It is always important to ask the question as to whether the added functionality will add value to the user, or just dollars to the cost of the website.
5. Few or Poorly Designed Calls-To-Action
Calls-to-action are the lifeblood of your sales funnel. Well-placed, well-written, and well-designed calls-to-action can turn your website into a lead generation engine.
A lack of calls-to-action or poorly designed calls-to-action can render your website ineffective and see highly qualified individuals abandon your site without making contact. Every page of your website should feature some form of call-to-action, if not multiple calls-to-action.
6. Non-Responsive Web Design
Your website must absolutely, without exception, be mobile-friendly. After all, it’s 2017 and 71% of time online is spent on a mobile device in the US.
Now, this does not mean that 71% of your traffic will come from mobile devices. It does, however, signify that the way we access and use the internet has changed and is continuing to shift more and more to portable devices. You need to make sure that you can meet your audience where they are.
7. “Cool” But Unnecessary Design Elements
Closely related to the debate that you may or may not be having with your developer, your designer may be pushing for unusual or “cool” design elements that are unnecessary or even counter-productive to your end goal. Case in point, the seemingly inescapable “home page slider.”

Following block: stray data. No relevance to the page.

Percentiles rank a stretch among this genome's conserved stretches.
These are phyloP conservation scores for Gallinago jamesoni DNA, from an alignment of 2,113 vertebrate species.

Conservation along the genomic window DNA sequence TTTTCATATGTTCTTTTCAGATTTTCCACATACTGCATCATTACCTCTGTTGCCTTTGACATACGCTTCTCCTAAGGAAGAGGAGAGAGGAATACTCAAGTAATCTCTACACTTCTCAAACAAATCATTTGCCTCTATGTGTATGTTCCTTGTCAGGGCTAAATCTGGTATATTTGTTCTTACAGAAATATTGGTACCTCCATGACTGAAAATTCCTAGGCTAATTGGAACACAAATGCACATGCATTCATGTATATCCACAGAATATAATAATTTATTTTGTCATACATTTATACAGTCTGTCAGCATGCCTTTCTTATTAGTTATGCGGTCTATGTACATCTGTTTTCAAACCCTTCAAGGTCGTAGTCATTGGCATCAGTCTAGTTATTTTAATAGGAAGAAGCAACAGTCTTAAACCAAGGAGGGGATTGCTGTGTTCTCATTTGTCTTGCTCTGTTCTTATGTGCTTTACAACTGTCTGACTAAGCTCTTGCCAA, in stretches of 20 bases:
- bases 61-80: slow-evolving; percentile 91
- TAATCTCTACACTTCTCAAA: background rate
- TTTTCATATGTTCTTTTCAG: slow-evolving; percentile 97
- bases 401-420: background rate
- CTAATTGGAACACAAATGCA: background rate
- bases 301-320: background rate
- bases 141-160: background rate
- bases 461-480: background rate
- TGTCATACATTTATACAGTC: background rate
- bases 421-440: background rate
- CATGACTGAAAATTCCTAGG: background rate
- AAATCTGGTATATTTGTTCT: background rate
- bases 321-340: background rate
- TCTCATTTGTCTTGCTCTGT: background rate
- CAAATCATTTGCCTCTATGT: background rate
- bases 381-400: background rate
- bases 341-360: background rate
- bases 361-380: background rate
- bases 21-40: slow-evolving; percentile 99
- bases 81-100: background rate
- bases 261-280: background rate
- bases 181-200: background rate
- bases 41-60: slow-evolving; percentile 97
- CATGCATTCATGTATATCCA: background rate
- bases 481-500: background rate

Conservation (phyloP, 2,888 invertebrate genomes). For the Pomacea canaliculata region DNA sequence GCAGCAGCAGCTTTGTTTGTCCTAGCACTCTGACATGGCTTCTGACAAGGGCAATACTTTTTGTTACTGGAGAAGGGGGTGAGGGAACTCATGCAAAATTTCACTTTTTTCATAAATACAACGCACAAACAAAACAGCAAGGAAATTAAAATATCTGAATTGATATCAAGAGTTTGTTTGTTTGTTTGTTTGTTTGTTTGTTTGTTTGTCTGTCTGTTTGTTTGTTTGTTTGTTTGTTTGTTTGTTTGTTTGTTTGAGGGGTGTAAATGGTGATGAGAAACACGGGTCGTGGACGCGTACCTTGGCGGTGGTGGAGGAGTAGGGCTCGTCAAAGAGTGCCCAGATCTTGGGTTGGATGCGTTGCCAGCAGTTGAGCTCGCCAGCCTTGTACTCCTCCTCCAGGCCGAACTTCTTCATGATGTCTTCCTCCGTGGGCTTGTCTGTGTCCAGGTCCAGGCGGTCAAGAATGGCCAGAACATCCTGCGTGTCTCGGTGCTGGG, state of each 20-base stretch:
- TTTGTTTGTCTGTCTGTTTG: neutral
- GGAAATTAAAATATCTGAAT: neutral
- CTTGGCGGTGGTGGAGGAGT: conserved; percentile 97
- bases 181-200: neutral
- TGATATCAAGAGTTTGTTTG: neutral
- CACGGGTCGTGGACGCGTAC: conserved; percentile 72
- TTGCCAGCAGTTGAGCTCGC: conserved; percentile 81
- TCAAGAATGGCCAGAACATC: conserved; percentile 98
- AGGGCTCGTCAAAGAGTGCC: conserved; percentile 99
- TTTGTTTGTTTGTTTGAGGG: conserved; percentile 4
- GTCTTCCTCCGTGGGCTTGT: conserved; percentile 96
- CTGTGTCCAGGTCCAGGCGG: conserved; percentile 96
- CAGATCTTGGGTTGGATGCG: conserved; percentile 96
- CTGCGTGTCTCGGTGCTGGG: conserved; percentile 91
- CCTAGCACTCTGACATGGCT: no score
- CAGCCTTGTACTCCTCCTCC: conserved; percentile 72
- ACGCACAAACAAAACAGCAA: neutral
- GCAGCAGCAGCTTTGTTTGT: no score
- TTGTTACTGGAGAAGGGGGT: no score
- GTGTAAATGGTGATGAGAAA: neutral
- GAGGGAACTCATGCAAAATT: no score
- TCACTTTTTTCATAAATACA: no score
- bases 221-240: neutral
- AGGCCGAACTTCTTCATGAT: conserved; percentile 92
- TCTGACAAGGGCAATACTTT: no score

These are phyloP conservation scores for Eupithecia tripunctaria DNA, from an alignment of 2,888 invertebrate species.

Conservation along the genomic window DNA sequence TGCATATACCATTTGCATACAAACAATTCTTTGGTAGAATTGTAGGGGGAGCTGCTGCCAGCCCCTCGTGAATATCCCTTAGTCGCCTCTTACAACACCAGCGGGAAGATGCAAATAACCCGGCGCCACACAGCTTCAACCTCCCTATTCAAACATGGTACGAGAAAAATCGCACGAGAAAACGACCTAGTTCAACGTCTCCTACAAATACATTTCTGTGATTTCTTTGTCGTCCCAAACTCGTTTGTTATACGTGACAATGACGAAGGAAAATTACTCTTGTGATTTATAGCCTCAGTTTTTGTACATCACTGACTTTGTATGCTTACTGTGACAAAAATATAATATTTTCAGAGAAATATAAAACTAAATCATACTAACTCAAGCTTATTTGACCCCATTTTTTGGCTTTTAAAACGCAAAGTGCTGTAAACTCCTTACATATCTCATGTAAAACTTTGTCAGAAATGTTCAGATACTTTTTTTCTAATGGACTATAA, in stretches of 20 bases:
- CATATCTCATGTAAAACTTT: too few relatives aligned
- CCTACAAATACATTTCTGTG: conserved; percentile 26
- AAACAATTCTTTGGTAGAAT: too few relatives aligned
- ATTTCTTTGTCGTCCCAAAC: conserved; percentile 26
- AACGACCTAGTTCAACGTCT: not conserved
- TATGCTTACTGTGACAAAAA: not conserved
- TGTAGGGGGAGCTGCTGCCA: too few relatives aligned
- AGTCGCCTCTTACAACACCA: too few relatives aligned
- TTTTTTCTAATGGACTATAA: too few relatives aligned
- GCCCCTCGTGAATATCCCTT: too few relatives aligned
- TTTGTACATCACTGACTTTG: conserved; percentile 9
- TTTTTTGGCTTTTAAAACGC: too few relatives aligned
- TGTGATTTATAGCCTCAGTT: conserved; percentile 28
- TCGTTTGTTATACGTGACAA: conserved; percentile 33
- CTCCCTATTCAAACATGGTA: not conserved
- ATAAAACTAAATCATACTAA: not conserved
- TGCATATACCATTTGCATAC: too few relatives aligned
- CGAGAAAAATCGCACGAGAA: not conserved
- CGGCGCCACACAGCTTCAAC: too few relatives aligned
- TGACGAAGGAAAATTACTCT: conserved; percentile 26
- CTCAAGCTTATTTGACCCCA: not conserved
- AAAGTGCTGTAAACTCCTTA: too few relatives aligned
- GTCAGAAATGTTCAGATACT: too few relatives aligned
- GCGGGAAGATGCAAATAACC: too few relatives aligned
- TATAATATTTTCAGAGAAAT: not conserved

The facts are quite simple, 1% of users will click on a slider. Of those, 89% of the clicks will be on the initial slide. Sliders are simply not effective design elements, and yet, designers keep using them, and business owners keep giving them the OK.
Consider every element that your designer includes in your web design from the perspective of whether it is likely to make it easier for a user to accomplish their goals, and not whether it seems like it would be “cool” to add.
8. Overwhelming Navigation
It is very common for business owners to want to include links to absolutely everything that their business does in as many places as possible. You may have even been tempted to design a large or complex menu or even may have grown a menu that was originally well-sized. Believe it or not, this practice is counter-productive to what you are trying to accomplish.
Giving your users too many choices can bury the most common, or likely links for which they are searching. Providing too many menu options can also lead to a paralysis of choice, in which the user is so overwhelmed by the number of choices that they feel more comfortable making no choice at all.
9. Designing a Website That YOU Like
The final, and all too common mistake is quite possibly the hardest to avoid. We are all human, and it’s very hard to separate out emotions from the process when working on a project like a web design.
We interact with websites daily, and as a result, we form all types of opinions about them. But it’s important to remember that not everyone will use a website in the same way that you do, or shares your preferences.
Don’t request that your web designer create something, say a website form, a certain way because that’s how you like website forms to look. Instead ask your web designer to design a form that will be most effective at converting website visitors, regardless of whether you like the way it looks or not.
Finally, test it. Test all of it. Then make a change and test it again. It can be hard to remove our own opinions and feelings about design elements truly, but numbers don’t lie.
If you’ve noticed a theme running through this entire post, good. You’ve probably recognized the take-away already. If not, here it is: focus on the user, and the rest will work itself out.
Focus on what assists the user in building brand recognition, what calls-to-action encourage them to perform the tasks you want them to perform, what content do they want to find, and what their goal is for using your website.